How I used Github Co-pilot in my full-time job

How I used Github Co-pilot in my full-time job

In this article, I'll mostly cover my experience writing a bunch of backend code during my full-time job using co-pilot and will try to share a bit about how I was using it to be more productive.

Discovering co-pilot

I started using copilot maybe within 3months of them starting to roll it out; during the time I was working on a fresh new backend project. Which was built using Typescript. For a while, after installing it I was reluctant to use it and had only tried it out a few times for just creating a function to add two numbers and stuff.

I did try to get into it though, but found it rather slow and eventually disabled it and moved on.

Until one fine day, I had a bit of extra work and needed to squeeze it in somehow when I remembered this tool and it immediately was so much better than the last time I had used it; it was predicting correctly and quickly.

Since then I had used co-pilot extensively for a lot of my work and hobby projects.

My experience using it

I have actually used co-pilot to write large chunks of backend code; basically reading from tables, fetching from tables, query generation, converting queries into knex implementations; and the list goes on.

And I’ve messed up a lot of times as well, you see, just like autocomplete, co-pilot also impairs you someway, very slowly you start giving in to it, and start letting go of the cognitive load cause now you only think one level of abstraction above the actual implementation, you start thinking in terms of specification rather than implementation.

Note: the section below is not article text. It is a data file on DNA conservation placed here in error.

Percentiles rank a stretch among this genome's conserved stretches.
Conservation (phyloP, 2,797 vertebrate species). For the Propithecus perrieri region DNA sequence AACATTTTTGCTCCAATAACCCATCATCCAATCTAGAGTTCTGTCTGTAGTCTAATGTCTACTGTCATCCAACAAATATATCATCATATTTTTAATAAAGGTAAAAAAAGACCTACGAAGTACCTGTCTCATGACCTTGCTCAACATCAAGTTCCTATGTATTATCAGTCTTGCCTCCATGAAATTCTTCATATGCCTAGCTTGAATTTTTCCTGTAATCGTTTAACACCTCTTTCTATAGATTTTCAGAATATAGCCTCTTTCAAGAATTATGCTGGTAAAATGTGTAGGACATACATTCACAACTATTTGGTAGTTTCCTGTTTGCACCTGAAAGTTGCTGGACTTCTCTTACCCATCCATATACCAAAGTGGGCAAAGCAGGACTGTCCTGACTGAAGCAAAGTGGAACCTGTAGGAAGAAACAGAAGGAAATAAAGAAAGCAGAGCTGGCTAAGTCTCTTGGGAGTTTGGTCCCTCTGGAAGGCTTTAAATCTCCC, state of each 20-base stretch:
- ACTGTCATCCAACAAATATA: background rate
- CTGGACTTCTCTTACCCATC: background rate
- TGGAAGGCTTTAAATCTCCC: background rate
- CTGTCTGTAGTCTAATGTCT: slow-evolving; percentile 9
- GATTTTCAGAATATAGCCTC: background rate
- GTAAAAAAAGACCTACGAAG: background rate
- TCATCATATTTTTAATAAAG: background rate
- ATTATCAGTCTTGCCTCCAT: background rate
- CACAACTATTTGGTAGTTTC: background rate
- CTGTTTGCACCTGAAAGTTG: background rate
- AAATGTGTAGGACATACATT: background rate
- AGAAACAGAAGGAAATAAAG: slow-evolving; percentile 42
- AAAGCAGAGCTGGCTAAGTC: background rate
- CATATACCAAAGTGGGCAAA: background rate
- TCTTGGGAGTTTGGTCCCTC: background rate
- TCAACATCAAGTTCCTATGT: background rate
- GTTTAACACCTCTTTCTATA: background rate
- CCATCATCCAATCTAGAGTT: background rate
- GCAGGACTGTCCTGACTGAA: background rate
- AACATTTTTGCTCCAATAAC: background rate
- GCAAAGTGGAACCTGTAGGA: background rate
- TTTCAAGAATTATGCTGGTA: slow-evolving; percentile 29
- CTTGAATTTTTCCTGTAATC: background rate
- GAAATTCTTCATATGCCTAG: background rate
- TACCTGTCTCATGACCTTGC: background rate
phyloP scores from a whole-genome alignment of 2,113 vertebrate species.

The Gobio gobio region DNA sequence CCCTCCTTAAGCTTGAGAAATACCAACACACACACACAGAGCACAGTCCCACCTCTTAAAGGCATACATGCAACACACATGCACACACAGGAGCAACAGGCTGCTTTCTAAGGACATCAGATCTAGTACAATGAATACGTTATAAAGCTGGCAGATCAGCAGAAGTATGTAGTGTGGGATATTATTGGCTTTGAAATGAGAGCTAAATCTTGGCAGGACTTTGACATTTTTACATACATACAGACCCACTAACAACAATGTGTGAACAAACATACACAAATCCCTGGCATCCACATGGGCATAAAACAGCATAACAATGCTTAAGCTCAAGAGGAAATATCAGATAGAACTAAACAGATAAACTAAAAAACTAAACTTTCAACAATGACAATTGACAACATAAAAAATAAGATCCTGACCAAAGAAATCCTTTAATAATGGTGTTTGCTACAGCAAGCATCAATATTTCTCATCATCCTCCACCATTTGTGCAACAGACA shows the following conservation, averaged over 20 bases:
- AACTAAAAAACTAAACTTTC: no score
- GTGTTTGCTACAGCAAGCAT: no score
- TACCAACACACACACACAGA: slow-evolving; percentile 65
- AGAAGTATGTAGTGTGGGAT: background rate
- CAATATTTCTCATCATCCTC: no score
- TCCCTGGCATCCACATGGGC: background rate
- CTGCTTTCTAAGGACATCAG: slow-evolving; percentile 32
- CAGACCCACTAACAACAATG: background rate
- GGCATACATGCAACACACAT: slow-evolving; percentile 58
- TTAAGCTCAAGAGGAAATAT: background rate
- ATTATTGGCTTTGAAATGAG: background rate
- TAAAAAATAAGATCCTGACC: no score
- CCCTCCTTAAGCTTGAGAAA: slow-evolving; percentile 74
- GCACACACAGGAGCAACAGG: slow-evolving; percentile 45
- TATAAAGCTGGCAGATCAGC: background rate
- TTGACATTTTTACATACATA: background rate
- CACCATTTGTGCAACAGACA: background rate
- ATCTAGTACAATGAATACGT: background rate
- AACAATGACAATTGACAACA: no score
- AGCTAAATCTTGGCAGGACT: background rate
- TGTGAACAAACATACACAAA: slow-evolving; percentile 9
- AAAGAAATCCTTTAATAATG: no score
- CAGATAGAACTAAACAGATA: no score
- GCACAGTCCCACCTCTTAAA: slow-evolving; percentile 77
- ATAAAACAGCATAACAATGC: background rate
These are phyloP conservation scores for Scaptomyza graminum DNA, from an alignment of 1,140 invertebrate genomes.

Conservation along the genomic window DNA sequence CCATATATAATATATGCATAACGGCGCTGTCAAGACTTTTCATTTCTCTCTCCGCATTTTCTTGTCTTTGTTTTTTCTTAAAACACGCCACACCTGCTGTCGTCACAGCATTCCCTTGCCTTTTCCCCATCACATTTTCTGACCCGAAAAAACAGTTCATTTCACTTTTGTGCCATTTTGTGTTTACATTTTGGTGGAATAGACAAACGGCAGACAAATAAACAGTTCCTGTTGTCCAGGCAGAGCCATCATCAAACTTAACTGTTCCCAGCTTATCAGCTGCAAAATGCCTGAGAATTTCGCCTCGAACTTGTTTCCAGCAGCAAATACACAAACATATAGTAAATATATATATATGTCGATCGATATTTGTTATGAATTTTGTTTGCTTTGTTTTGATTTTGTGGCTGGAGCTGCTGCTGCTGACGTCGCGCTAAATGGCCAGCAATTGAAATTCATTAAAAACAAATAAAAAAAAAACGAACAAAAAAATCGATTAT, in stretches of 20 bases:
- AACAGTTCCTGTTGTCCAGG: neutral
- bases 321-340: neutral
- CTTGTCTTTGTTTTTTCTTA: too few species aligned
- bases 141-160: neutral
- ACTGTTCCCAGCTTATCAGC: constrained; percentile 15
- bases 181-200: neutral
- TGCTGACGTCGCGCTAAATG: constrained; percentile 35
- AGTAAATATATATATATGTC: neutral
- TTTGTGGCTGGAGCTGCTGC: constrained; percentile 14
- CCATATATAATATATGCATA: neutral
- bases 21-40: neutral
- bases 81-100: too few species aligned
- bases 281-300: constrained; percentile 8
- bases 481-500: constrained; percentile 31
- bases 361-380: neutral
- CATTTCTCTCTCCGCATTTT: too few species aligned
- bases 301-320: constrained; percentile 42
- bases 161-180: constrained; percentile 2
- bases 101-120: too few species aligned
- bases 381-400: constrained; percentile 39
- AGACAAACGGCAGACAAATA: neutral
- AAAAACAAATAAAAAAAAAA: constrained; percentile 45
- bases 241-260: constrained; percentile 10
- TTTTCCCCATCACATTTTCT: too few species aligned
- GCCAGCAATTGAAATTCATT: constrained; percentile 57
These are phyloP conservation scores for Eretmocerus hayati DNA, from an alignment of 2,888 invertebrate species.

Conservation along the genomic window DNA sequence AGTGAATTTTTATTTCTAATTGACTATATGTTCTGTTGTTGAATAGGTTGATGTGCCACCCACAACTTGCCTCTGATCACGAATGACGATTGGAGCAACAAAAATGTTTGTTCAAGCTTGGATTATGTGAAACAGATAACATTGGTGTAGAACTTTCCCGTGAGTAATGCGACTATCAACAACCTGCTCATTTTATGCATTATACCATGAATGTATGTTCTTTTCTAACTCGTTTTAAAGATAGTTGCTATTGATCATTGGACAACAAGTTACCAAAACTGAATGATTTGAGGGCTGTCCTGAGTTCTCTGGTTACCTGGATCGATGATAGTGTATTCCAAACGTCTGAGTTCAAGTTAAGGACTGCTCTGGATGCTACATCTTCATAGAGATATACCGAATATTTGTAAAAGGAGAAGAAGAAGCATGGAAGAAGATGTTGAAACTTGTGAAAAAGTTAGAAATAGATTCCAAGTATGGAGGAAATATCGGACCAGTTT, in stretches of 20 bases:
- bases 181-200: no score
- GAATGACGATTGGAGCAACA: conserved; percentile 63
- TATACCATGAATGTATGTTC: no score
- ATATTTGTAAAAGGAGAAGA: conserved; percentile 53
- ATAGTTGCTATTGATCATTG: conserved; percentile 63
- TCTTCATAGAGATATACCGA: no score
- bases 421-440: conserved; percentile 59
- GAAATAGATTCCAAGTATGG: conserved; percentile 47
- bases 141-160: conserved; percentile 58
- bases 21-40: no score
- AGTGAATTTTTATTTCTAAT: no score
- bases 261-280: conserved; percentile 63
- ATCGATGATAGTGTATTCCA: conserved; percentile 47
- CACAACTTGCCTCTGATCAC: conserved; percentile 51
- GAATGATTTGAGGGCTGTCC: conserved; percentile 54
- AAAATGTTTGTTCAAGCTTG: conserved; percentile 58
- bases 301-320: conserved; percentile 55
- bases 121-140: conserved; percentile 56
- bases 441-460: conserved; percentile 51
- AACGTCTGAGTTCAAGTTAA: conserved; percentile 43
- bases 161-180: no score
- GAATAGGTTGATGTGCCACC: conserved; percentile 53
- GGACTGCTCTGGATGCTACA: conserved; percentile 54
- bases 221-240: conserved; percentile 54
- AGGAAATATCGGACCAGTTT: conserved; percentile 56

Let me explain, during this time, I noticed myself getting into bugs that I would normally never get into, and stuff that was really hard to explain at first, almost one of those times you’d perform the sin of questioning the compiler. Almost all of those bugs were small typos which I’d miss because I overlooked them as I myself didn't write any of those 20LOC.

Things co-pilot is really good at

  • Converting very specific instruction in english into code, the less the abstraction the better
  • This means, it's really good at writing singular units of code where context is limited to it’s scope
  • It is also good at picking up additional information present in the file, i.e. it will intelligently pick up which variables must be used in the next operation and which other functions might be called as a side effect of the current one
  • Commenting and documenting your code, you can expect to start documenting a piece of code and you’ll find co-pilot brilliantly fill in the details for you by understanding the implementation
  • You can sort of get it to do chores for you as well, I had a bunch of code where there was a SQL prepared statement and I had the task to refactor it out, and co-pilot helped beautifully. Ever since then, I got into a habit of playing with queries in the MySQL console, pasting it in the ide, and making co-pilot write the knex equivalent for it.

Things it isn’t good at